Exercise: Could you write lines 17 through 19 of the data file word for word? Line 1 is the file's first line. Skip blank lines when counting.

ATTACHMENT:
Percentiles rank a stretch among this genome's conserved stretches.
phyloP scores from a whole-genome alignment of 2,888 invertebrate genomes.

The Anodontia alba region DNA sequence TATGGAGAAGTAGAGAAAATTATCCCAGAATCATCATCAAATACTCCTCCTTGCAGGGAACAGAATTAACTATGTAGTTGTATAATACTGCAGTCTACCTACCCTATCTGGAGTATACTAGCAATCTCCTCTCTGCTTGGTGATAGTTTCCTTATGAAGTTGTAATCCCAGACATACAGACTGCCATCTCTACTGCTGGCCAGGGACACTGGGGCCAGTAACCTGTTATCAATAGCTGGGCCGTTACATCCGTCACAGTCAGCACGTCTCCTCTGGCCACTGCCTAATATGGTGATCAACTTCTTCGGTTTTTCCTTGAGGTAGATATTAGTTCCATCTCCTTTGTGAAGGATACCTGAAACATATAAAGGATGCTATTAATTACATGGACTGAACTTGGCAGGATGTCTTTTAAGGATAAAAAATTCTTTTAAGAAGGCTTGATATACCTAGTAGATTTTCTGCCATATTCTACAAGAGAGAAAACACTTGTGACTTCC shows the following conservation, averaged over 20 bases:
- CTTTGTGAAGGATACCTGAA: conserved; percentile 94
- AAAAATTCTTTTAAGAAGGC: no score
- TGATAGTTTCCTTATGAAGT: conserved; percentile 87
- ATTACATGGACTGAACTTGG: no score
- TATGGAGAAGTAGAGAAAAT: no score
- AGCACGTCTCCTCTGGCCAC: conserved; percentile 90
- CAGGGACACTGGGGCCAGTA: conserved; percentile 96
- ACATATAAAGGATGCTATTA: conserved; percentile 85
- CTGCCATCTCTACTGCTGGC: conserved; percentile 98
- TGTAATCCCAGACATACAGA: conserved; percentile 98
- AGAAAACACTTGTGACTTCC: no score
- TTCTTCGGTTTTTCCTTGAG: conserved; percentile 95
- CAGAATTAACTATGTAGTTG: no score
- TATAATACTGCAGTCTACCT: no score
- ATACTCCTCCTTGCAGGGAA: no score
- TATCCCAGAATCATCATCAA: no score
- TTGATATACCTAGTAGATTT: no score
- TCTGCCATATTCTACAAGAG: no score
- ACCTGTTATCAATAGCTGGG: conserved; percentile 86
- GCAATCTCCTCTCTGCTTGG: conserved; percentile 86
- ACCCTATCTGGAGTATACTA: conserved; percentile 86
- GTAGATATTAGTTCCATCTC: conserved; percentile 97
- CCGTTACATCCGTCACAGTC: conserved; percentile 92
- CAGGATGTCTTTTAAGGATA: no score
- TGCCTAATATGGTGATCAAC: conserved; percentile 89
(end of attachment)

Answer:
- TATAATACTGCAGTCTACCT: no score
- ATACTCCTCCTTGCAGGGAA: no score
- TATCCCAGAATCATCATCAA: no score